February 24, 1924

Powered by Ancestry AI This feature is powered by an AI language model using public information. Quality and accuracy may vary. The views and opinions expressed do not necessarily reflect those of Newspapers.com™ or Ancestry®.

News from February 24, 1924

News from February 24, 1924 (Buffalo Courier, via Newspapers.com™

President Coolidge Navigates Changing Political Landscape

On February 24, 1924, newspapers reported that the political landscape in the United States was abuzz with activity as the country edged closer to the presidential election. A pivotal moment occurred when President Calvin Coolidge approved the selection of Attorney General Harry M. Daugherty as a delegate-at-large from Ohio to the Republican national convention. This move was perceived as a strong indication of the President’s support for Daugherty, despite internal party criticisms and demands for his resignation.

The influence of Daugherty was set to be significant, given that the convention was to be held in his home state, Ohio. Under Ohio laws, no delegate-at-large could be selected without the president’s approval, and Daugherty’s role in the selection of the Ohio delegation could potentially shape the convention’s direction.

The political discourse of the time was heavily influenced by the Teapot Dome scandal, which highlighted the need for government morality in both domestic and foreign matters. Commentator David Lawrence, a respected political writer, underscored the public’s desire for a new party or reassurance that leaders who had betrayed their trust would be removed from power. Lawrence predicted the west would play a crucial role in the upcoming election, with voters’ dissatisfaction over crop prices and agricultural conditions potentially leading to a departure from the established political order.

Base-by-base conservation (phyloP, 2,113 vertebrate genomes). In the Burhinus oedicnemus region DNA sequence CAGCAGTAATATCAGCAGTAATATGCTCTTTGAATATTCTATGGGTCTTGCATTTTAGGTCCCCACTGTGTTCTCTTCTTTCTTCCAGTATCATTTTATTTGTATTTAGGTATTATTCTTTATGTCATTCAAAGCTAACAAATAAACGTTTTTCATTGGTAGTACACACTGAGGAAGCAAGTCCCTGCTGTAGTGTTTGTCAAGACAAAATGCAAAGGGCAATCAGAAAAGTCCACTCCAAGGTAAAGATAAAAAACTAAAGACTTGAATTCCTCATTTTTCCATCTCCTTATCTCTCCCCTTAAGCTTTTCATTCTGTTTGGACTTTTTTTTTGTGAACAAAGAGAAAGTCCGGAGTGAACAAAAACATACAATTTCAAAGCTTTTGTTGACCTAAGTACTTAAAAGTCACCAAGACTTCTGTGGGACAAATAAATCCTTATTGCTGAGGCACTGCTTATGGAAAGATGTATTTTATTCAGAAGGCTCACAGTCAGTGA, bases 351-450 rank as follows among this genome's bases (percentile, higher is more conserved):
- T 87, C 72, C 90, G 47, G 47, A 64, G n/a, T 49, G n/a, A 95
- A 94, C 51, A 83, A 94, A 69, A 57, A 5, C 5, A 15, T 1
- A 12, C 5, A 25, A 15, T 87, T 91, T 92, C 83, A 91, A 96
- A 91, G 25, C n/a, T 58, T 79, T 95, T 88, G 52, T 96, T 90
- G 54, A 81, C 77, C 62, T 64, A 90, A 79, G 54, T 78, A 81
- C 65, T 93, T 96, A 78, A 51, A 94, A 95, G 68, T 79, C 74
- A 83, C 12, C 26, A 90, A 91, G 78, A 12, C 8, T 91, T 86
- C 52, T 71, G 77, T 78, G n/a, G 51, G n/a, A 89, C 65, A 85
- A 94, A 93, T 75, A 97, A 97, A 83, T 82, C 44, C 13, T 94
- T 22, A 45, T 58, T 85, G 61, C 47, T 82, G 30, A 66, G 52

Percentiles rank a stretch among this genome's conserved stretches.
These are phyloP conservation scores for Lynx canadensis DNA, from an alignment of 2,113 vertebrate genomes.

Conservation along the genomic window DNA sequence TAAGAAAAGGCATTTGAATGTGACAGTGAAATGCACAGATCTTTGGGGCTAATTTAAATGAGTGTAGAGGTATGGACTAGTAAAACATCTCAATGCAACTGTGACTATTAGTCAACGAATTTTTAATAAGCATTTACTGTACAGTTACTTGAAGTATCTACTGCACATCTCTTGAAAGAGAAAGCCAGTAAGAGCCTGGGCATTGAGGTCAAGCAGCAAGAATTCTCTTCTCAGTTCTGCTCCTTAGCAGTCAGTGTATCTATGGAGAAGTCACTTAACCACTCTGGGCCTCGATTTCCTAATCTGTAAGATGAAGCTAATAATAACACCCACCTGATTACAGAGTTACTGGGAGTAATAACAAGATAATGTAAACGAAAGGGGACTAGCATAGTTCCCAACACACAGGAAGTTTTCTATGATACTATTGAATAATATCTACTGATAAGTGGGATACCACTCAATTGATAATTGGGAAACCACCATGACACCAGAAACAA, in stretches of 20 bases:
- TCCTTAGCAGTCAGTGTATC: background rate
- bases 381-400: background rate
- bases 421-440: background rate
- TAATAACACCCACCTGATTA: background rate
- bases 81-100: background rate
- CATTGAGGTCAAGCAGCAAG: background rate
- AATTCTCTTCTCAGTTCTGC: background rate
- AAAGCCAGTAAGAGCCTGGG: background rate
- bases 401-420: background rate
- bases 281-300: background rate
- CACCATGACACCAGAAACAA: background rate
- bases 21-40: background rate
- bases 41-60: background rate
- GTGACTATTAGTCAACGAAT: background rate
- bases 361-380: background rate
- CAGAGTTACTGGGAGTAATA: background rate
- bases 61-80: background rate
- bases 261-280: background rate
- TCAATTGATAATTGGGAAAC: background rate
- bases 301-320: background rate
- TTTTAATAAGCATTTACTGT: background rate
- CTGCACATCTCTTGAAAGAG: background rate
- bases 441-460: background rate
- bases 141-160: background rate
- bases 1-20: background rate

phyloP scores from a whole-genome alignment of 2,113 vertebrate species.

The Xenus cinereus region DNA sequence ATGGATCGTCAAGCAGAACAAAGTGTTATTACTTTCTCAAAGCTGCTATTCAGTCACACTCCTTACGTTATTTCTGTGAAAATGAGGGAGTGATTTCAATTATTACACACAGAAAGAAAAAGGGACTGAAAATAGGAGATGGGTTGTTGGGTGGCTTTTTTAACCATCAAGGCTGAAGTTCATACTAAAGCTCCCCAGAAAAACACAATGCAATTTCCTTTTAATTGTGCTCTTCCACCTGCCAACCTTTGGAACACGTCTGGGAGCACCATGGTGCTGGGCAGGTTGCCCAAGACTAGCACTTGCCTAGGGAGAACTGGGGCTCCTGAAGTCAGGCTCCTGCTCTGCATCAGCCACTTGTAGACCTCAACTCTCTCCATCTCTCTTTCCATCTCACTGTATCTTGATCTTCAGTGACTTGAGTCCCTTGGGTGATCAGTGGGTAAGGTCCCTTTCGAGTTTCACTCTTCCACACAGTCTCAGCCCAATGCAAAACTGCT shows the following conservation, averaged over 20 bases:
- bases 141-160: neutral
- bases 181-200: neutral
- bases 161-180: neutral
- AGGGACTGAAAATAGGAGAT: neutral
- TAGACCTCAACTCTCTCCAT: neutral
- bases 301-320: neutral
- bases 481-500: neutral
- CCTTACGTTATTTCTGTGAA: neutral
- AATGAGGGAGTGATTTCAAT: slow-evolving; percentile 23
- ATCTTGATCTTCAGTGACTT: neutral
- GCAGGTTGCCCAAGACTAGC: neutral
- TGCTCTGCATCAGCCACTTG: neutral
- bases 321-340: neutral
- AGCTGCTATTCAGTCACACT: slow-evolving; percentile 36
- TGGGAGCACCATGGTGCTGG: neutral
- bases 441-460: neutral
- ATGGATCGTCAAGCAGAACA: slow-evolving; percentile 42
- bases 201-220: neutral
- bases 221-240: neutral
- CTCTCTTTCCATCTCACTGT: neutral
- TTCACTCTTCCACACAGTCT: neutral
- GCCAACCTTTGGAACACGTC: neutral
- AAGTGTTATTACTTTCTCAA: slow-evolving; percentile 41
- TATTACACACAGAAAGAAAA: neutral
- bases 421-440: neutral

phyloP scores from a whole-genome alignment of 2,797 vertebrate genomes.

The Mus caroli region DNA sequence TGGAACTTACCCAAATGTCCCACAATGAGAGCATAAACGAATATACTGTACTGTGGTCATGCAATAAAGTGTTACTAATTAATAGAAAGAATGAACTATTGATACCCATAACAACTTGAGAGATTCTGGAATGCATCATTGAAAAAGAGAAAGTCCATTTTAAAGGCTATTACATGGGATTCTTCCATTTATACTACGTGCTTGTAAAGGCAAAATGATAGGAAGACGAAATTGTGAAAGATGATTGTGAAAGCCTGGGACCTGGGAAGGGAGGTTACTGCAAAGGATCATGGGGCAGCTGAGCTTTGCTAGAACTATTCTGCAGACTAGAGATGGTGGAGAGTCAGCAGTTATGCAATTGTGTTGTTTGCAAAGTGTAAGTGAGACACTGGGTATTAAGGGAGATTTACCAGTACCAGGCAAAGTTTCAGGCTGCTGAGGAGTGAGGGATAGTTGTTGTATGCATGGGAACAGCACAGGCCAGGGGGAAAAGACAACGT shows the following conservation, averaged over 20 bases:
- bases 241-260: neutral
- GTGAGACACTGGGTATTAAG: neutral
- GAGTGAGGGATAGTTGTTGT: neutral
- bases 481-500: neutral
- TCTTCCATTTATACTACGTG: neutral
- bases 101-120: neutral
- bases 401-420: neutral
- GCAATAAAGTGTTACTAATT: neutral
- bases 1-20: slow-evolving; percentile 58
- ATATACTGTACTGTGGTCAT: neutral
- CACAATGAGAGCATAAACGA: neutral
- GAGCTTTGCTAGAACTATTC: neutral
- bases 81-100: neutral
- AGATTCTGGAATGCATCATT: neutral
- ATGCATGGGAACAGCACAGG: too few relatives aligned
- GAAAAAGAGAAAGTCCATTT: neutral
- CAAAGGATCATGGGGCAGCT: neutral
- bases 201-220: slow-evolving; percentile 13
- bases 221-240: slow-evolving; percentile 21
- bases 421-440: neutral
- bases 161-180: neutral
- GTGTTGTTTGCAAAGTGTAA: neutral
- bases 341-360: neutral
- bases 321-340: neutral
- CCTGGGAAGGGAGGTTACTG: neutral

A sharp divide within the Republican party was becoming increasingly apparent. The Conservative wing was aligned with business and financial sectors, while the Radical wing represented the middle-class elements of the Republican base. This divide threatened party unity and raised questions about the future leadership and direction of the Republicans.

Meanwhile, the Democratic party presented unity, aiming to champion the interests of the ‘plain people’ against special privileges. This approach suggested a return to the Democratic values associated with past leaders like Jefferson, Jackson, and Cleveland.

David Lawrence continued to explore the national situation, emphasizing the importance of President Coolidge’s leadership during the unfolding scandals. The outcome of these controversies, he argued, would heavily influence Coolidge’s candidacy and the overall political climate, underlining the essential role of government morality in public perception and leadership credibility.

Learn more about February 24, 1924 through historical newspapers from our archives. Explore newspaper articles, headlines, images, and other primary sources below.

Source Articles and Clippings

"February 24, 1924," Newspapers.com Topics (https://www.newspapers.com/topics/century-ago-today/february-1924/february-24-1924/ : accessed April 24, 2024)
Topics A Century Ago Today, February 1924 ,

The views and opinions expressed in these newspaper articles and clippings are those of the authors and do not necessarily reflect the views and opinions of Newspapers.com or Ancestry.